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Civil-Rights Group Alleges Racial Bias in Hartford Schools

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The Connecticut Civil Liberties Union (CCLU) has complained to two federal agencies that the Hartford school system is violating the rights of minority students by spending less money educating minorities than it spends on white students.

The allegation is based on a 90-page study, conducted by the organization's executive director, that found higher pupil-teacher ratios, teachers with fewer years of experience, and more minority teachers and principals in schools that had high percentages of minority students.

Input Linked to Performance

Because standardized test scores of students in "minority" schools are lower than those of students in "white" schools, "a link between educational inputs and student performance exists," the civil-liberties organization said in an announcement of the action.

In documents filed late in May with the Justice and Education Departments, the or-ganization claimed that inequities in the distribution of school resources violate the Equal Protection Clause of the 14th Amendment and Title VI of the Civil Rights Act of 1964.

In lodging the Justice Department complaint, officials of the civil-liberties organization said they would attempt to take advantage of a Reagan Administration plan to bring lawsuits against school systems that provide unequal resources to minority students in lieu of seeking busing orders to desegregate schools.

None of the Hartford school system's 25,500 students--86 percent of whom come from minority families--are required to ride buses for desegregation purposes. The

school system has a voluntary desegregation program, in which 209 students participate, according to a school system spokesman.

The CCLU study examined 24 elementary schools, 15 of which were labeled "minority" because 87 percent or more of the students attending those schools were from minority families. Nine other schools, with minority enrollments ranging from 21 percent to 67 percent, were classified as "white."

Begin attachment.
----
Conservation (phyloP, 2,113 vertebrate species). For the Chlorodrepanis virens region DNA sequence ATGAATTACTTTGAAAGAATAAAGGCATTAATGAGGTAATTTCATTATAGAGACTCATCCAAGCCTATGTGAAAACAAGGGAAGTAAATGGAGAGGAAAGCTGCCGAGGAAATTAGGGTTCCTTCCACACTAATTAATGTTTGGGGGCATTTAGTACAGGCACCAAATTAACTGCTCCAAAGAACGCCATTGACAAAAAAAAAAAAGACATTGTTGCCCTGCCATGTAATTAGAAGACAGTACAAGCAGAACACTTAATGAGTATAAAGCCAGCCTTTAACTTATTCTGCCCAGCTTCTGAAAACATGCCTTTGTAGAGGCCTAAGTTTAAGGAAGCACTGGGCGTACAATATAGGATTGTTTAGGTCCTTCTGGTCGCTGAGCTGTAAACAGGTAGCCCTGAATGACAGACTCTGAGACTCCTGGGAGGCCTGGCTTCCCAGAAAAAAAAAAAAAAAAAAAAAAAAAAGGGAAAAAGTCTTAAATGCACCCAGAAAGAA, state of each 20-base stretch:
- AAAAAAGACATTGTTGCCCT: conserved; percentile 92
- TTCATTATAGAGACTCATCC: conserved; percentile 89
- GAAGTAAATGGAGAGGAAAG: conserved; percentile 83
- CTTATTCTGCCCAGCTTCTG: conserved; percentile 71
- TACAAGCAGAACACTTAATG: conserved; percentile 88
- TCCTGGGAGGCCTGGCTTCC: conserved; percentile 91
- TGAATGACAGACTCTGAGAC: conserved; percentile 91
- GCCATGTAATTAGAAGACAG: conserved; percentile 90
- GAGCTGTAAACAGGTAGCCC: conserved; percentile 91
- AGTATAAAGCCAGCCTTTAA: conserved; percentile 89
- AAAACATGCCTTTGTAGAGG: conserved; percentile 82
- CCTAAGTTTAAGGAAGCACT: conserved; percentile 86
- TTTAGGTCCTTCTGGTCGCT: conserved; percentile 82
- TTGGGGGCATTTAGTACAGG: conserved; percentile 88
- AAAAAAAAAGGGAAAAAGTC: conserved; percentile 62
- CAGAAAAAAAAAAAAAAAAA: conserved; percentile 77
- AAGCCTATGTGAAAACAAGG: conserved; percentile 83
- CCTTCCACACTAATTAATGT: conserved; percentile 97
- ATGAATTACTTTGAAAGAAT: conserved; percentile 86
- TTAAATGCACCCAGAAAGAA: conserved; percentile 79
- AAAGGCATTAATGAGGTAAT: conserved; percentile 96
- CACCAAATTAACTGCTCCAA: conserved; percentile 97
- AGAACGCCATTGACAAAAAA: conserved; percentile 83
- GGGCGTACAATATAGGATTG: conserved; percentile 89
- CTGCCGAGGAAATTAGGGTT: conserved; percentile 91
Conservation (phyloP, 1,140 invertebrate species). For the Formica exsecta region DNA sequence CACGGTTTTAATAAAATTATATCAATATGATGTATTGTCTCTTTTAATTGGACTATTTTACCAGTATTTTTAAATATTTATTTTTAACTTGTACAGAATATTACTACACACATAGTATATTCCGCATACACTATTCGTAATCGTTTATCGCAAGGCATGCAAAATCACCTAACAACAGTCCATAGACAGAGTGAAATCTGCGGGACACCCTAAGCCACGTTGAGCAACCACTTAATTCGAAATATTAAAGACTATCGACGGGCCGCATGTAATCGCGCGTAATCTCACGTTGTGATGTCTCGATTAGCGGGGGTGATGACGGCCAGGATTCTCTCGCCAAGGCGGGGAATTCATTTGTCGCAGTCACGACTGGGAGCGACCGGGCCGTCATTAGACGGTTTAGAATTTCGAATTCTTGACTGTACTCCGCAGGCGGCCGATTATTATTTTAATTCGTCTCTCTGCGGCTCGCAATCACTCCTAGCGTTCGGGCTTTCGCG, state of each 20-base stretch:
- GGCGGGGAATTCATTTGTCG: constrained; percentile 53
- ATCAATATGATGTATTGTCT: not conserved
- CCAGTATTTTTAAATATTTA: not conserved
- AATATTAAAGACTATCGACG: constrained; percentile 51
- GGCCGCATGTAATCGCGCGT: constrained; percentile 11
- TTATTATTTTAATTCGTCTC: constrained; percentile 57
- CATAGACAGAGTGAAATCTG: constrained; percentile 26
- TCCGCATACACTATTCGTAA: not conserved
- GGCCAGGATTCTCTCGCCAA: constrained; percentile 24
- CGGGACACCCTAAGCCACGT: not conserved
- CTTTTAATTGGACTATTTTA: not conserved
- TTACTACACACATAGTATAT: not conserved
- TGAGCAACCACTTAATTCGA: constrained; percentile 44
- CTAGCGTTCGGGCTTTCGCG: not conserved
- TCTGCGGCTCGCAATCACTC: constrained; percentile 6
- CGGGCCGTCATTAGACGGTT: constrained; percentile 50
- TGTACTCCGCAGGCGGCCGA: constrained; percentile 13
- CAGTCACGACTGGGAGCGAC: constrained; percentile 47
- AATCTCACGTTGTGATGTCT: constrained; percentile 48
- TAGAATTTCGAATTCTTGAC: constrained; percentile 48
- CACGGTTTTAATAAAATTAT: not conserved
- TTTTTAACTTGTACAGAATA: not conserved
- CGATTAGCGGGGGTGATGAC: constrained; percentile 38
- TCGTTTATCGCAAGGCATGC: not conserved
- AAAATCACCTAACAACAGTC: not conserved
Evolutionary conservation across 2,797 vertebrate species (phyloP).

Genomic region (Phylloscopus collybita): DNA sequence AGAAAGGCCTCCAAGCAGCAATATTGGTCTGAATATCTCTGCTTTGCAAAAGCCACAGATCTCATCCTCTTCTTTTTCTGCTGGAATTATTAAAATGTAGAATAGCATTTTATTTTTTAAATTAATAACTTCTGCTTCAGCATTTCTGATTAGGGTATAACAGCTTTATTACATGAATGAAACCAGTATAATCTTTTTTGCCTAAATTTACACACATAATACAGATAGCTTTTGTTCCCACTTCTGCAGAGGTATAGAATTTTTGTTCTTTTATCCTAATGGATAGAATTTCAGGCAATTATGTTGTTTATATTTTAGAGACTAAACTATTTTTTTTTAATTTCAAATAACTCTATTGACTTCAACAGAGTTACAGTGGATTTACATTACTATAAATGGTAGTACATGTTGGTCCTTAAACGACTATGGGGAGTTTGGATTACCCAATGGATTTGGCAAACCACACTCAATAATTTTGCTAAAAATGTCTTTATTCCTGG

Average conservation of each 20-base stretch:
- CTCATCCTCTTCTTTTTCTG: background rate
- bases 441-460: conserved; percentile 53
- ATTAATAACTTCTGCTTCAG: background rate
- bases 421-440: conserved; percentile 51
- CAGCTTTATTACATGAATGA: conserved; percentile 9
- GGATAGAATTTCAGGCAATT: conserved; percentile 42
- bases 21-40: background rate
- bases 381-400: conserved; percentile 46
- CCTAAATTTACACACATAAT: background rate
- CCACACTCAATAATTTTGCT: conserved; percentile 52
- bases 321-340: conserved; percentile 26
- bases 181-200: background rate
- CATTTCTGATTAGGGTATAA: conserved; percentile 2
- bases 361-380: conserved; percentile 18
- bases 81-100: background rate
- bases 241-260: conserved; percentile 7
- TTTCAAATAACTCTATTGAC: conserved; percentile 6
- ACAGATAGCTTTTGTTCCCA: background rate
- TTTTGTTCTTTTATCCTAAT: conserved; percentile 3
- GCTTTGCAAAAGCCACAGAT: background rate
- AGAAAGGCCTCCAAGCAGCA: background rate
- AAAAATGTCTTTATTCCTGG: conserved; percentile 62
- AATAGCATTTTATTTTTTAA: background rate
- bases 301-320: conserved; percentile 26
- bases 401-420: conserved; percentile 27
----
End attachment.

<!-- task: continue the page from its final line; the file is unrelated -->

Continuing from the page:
Differences Found by Study

Among the differences between the two sets of Hartford elementary schools, the CCLU study found:

The minority schools have "significantly higher" percentages of inexperienced and non-tenured teachers than the white schools. Because of the lack of teaching experience, the median teacher's salary in the minority schools is $1,200 less than that in the white schools.

Fifty-two percent of the teachers in the minority schools hold master's degrees; in the white schools, 71 percent of teachers hold master's degrees.

The ratio of pupils to teachers is 29 to 1 in the minority schools, compared to 24 to 1 in the white schools. The ratio of pupils to school administrators is 358 to 1 in the minority schools, compared to 312 to 1 in the white schools.

Nine percent of teachers in the white schools are minorities; in the minority schools, 46 percent of teachers are minorities. All of the school system's black elementary-school principals and vice-principals serve in minority schools.

The study also criticized the Hartford school system for not providing "school-by-school budgeting," and it recommended that the Connecticut education department require school systems to conduct "a school-by-school audit of funds ... in order to prevent misallocation of funds to schools."

But Hernan LaFontaine, the Hartford school superintendent, said that detailed budget information for each school "is regularly collected and is available."

Offical to Analyze Report

A school-system official has been assigned to "analyze the report carefully and check all the data."

"If any of the findings are true, we will take corrective action," the superintendent said.

Mr. LaFontaine added that although he had not yet read the study in detail, he was "surprised" to find that school officials were criticized for assigning minority teachers to teach in schools attended by minority students.

"There was a time when civil-rights groups were pushing to have more minority teachers and administrators in minority schools--to be role models, and so on. Now, I guess there's been another turn of public opinion," he said.

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